I feel it is very important to teach children about money and finances when they are young and Junior Achievement is an important part in that.

Through Junior Achievement, business professionals volunteer their time in area classrooms to teach financial lessons to students. Each session is 5 visits to the classroom, with each visit between 30 to 45 minutes. It gives the students a different perspective to hear from someone other than their teacher and parents. It is also different to hear from people actually in certain jobs and professions.

I have volunteered for Junior Achievement the past two years and am looking forward to doing it again this year. It is fun to see how the kids react to the information and as some of the teachers have said the kids enjoy listening to someone else for a change. It is also amazing how attached you can get to the kids by only spending a total of a few hours with them. Most of the kids are excited when you come and enjoy the lessons.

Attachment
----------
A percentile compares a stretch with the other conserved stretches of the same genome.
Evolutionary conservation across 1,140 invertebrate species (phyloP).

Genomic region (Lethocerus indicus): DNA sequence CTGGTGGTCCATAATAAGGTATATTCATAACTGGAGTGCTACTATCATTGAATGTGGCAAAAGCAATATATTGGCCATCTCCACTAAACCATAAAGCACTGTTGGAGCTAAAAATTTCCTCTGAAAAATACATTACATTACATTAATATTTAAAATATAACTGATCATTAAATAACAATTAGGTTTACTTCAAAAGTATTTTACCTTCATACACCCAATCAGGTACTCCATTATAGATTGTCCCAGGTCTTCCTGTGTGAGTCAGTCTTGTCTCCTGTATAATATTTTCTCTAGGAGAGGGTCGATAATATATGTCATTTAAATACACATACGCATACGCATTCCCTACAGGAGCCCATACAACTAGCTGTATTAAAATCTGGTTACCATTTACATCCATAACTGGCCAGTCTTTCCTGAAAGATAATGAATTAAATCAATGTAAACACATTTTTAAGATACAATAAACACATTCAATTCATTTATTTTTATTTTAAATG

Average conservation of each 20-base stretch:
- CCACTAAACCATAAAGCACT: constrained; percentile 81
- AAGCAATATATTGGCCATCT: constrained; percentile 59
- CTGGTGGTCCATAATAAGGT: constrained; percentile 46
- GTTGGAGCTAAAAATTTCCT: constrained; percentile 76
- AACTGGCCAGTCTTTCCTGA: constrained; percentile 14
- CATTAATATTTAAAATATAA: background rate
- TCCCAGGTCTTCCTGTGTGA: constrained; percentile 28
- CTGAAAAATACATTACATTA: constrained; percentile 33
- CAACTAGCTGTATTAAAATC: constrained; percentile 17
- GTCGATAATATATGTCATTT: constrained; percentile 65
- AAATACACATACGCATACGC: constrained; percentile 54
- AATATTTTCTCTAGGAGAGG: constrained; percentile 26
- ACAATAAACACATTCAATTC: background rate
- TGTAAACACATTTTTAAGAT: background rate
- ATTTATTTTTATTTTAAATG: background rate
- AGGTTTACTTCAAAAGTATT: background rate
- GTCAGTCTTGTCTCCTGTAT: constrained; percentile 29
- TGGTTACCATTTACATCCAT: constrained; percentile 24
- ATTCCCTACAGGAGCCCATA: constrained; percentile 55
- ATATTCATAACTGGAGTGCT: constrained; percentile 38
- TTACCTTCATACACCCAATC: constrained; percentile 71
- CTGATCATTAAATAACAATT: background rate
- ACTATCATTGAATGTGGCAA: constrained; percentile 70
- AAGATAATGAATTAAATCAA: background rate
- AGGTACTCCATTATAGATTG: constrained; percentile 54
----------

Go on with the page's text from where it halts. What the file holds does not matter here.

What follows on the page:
I saw this article today about If College Financial Literacy programs can reverse Student Debt Default trend.

The Junior Achievement program in the Fargo Moorhead area still has classrooms that are in need of volunteers for this school year. It is a very rewarding experience and only requires a few hours of time. Once you sign up and are assigned a classroom, you will receive all of the materials needed and a handbook with the information needed to lead the lessons.

If you are interested in volunteering or would like more information, contact Junior Achievement Program Coordinator Nancy Eckman at nancyeckman@jaum.org or 701-241-8628.